Victoria’s Fundraising Appeals Act
Monday, 15th April 2002 at 1:04 pm
Special Report by Karen Burr
Recent amendments to the Victorian Fundraising Appeals Act have been put under the magnifying glass by Not for Profit organisations across the state.
Some 120 guests at a Victorian Fundraising Institute – Australia luncheon heard the Minister for Consumer Affairs, Christine Campbell MP, speak on the changes to the Act.
“This is a new era in fundraising in Victoria,” Campbell said. “The new rules are about ensuring Victorians can donate confidently and without question that their donation will reach the intended cause.”
The Minister said that the amended Act would assist the Government in making fundraising and Not for Profit organisations transparent, ethical and accountable.
As Pro Bono Australia reported in November last year (Vol 4 Ed 10), the new legislation was conceived with the intention of reducing red tape for smaller charities, while cracking down on unscrupulous operators.
The Minister gave examples of two so called “shonky” operators that were investigated by Consumer Affairs Victoria last year.
She said the Bracks Government would not tolerate organisations that deceive the public. “Whilst we realise the number of bogus charities in Victoria is small, the impact one bad apple can have is catastrophic,” she said.
One of the key tools of the new era is the Online Public Register of approved Victorian fundraisers. “The register is designed to allow the public to check whether fundraisers are registered, their credentials and details of the beneficiary so that they know where their money is going to,” Campbell said.
According to the Government the Public Register will considerably reduce the administrative burden of fundraising for smaller volunteer organisations who raise less than $10,000 per year and who now don’t have to register with Consumer Affairs Victoria.
Also, under the new scheme, it is not necessary for registered organisations to notify Consumer Affairs each time they intend to conduct a new appeal.
In question time at the luncheon, fundraisers were keen to know whether the need to register extends to corporations and other third parties who conduct fundraising appeals on behalf of Not for Profit organisations.
Sue McClellan, Assistant Director of Consumer Affairs, was on hand to join the Minister in answering questions. McClellan advised that in the case of a corporation assisting a Not for Profit organisation to raise money, the corporation would be required to register as they were by law no different to a professional fundraiser.
This is true even where a corporation or third party promotes or publicises an organisation to the public. The corporation may not have conducted a fundraising appeal on that organisation’s behalf, but they are still required to register under the new legislation.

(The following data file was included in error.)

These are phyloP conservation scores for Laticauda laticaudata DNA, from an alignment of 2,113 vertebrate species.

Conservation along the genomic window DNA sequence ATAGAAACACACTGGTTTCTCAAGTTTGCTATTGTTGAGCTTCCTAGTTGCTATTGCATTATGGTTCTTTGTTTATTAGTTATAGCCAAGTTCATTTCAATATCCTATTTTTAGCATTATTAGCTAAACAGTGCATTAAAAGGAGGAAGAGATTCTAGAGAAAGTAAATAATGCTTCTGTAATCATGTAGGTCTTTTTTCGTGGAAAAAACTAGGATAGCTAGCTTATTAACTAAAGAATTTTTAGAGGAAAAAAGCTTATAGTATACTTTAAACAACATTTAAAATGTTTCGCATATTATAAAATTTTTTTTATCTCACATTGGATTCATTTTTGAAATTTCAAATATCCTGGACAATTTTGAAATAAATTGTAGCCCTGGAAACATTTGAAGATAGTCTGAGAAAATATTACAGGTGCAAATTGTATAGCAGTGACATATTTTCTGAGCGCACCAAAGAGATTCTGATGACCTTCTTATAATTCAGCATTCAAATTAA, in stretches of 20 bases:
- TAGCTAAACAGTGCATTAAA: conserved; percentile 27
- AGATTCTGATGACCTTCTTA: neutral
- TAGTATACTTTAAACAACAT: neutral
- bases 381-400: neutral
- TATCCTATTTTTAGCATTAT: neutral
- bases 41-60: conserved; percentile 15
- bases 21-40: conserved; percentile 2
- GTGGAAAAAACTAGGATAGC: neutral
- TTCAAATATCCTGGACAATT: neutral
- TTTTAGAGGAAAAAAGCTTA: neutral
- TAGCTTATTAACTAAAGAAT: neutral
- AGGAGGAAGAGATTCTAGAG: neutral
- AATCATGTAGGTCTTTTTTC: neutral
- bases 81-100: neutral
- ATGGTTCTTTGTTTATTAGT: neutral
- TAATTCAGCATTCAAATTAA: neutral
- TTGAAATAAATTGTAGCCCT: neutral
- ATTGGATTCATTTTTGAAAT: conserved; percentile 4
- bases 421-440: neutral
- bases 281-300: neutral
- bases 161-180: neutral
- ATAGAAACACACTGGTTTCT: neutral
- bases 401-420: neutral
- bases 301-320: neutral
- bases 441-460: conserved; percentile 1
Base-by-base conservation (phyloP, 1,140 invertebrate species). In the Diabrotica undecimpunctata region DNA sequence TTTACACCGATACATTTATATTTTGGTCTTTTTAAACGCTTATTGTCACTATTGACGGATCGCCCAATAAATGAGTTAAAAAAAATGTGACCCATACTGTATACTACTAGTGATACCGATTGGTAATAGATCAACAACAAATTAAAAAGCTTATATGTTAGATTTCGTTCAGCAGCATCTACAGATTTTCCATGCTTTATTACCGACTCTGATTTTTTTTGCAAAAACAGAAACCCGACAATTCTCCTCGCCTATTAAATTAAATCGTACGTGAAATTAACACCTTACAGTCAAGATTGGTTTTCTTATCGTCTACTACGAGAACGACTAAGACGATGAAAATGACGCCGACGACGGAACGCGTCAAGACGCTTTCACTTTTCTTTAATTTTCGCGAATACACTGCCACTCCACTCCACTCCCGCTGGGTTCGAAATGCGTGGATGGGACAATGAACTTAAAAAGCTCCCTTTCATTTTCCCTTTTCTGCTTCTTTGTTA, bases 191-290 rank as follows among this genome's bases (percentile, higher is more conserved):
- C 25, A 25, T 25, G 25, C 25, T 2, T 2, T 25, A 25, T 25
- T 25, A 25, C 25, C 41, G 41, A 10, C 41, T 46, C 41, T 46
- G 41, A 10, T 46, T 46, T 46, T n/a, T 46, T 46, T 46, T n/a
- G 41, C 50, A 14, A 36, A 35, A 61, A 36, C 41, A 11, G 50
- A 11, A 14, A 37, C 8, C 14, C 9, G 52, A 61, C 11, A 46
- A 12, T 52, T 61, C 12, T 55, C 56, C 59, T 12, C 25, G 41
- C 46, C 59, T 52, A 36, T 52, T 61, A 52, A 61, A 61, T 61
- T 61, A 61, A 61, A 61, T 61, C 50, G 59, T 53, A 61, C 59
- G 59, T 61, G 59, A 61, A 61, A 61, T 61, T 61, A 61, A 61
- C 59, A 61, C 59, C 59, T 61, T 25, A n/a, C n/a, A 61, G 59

The Minister and McClellan emphasised that they were keen to see the implementation of national legislation similar to Victoria’s Fundraising Appeals Act. This would assist Not for Profit organisations with operations across many states.
To investigate the possibility of taking a more National approach to the regulation of fundraising, Ian Clyde from Consumer Affairs Victoria is working with the Standing Committee of Officials of Consumer Affairs (SCOCA).
The SCOCA consists of all chief executive officers of consumer protection agencies nationally and is a sub-committee of the Ministerial Council on Consumer Affairs.
As a basis for discussion, Clyde has requested an answer to the question: Would fundraisers find it helpful if they had to obtain one permission to fundraise, which would then be accepted in every other state and territory?
Not for Profit organisations, especially those with national operations, are asked to comment directly to Clyde on (03) 9627 6090 or via email to email@example.com Make sure you cc: Pro Bono Australia to firstname.lastname@example.org so we can track the story as it unfolds.
Also, you can be sure your opinion counts by voting in our online poll about the possibility of obtaining one nationally-recognised permission to fundraise.
Copies of the amended Victorian Fundraising Appeals Act and answers to relevant FAQs are available online at www.consumer.vic.gov.au
What is your opinion of the amended Fundraising Appeals Act and its impact on your organisation? Let us know your point of view by joining our online Forum at probonoaustralia.com.au.
Note: Karen Burr is a member of the Pro Bono Australia e-Newsletter team and will present special reports from time to time.